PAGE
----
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Medicare Compliance Update: Settlement Language in the Medicare Age — A Case Study




by:
Bridget Langer Smith
Dickie, McCamey & Chilcote, P.C. - Pittsburgh Office

 
February 7, 2014

Previously published on January 23, 2014

In the recent case of Holmes v Solon Automated Services, 2013 N.C. App. LEXIS 1238 (Dec. 3, 2013), the North Carolina Court of Appeals determined that the passing of a plaintiff prior to the execution of a settlement agreement did not release defendants from paying a portion of a Medicare Set-Aside to plaintiff’s widow.

The facts in this case are not in dispute. Mr. Holmes was injured during the course and scope of his employment in 1990. In 2010, the parties participated in a voluntary mediation and agreed to payment of $250,000 to Mr. Holmes in addition to the funding of a Medicare Set-Aside through an annuity. This agreement was memorialized in an Industrial Commission Form MSC8 Mediated Settlement Agreement (“Agreement”), and the parties signed the same. The Agreement provided for “$19,582.37 seed money for the Medicare Set-Aside for the benefit of Washington Holmes and payments of $9,247.23 annually beginning on September 15, 2011, payable 18 years only if Washington Holmes is living."

Prior to the execution of the final settlement documents, Mr. Holmes passed away unexpectedly. Defendants thereafter paid claimant’s widow $250,000 but refused to pay any monies to fund the Medicare Set-Aside. Mr. Holmes’ widow was substituted as plaintiff in the case and filed Industrial Commission Form 33 seeking to enforce the payment of the Medicare Set-Aside as outlined in the parties’ Mediated Settlement Agreement.

The Industrial Commission denied plaintiff’s request. The Commission concluded that the Medicare Set-Aside was for Mr. Holmes’ future medical care, and the implied condition of funding a Medicare Set-Aside was his survival. Applying the doctrine of frustration of purpose, the Commission went on to note that defendants could not have foreseen Mr. Holmes’ untimely passing, and his death operated as a defense excusing defendants from satisfying this portion of the Agreement. Plaintiff thereafter appealed to the North Carolina Court of Appeals.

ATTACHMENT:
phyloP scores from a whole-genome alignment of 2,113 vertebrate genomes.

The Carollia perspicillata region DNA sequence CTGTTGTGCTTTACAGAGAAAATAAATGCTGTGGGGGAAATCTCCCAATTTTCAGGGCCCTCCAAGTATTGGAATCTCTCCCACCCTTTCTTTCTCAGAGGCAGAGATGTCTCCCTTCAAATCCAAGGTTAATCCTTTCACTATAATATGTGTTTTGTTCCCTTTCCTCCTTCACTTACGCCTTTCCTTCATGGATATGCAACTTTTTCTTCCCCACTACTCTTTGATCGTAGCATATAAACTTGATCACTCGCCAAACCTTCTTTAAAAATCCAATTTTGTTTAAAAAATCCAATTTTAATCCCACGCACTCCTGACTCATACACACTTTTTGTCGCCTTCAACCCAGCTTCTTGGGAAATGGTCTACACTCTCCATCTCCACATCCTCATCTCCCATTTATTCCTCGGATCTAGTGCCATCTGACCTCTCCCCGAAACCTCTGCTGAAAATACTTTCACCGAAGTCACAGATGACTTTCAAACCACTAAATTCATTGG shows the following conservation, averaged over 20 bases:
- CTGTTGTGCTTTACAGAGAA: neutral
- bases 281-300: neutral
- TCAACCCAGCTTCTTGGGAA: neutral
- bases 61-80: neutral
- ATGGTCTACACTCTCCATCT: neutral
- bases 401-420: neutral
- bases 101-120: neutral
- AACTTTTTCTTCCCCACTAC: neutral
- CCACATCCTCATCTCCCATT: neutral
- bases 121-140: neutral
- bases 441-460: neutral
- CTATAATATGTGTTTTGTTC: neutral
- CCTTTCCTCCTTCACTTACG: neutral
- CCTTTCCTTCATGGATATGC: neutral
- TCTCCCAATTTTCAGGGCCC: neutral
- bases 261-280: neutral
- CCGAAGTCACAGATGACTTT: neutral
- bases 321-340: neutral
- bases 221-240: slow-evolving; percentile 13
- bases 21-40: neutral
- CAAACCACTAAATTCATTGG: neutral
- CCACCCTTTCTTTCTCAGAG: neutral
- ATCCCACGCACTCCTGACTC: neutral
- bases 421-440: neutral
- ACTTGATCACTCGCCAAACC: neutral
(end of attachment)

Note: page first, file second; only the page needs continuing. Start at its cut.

On appeal, the court reversed in part and affirmed in part the Commission’s determination. The court agreed that the payment of the annual amounts to Mr. Holmes was not warranted under the terms of the Agreement. The court held that the Agreement specifically stated that surviving 18 years was a condition precedent to Mr. Holmes receiving the annual payments. However, with respect to the seed money, the court determined that the Agreement had no such provision. The court found that, unlike the annual payments, the seed money was a guaranteed specific sum and there was nothing in the Agreement stating that Mr. Holmes would have to survive to get this money. Also, the court went on to note that, while the seed money was for Mr. Holmes’ benefit, the money would pass to his estate upon his death. The court noted that the defendant would be unjustly enriched if they were allowed to keep this amount. The court stated that the defendants could have specifically bargained that the payment of the seed money was conditioned on Mr. Holmes’ survival, but they failed to do so.

This case clearly illustrates the importance of drafting comprehensive settlement language to address Medicare issues. Settlement documents should outline what will happen in the event of the plaintiff’s death as it relates to lump sum payments, annual payments, and seed money. Although this case deals directly with Medicare Set-Asides, there are multiple issues involving the settling of a case without addressing the payment of conditional liens or even if a Set-Aside should be established. The parties must come to a “meeting of the minds” regarding how Medicare issues will be addressed and failure to do so can have a significant impact on clients.



 

The views expressed in this document are solely the views of the author and not Martindale-Hubbell. This document is intended for informational purposes only and is not legal advice or a substitute for consultation with a licensed legal professional in a particular case or circumstance.
 

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Author
 
Bridget Langer Smith
Dickie, McCamey & Chilcote, P.C.
 
Pittsburgh Office
Practice Area
 
Health Care
 
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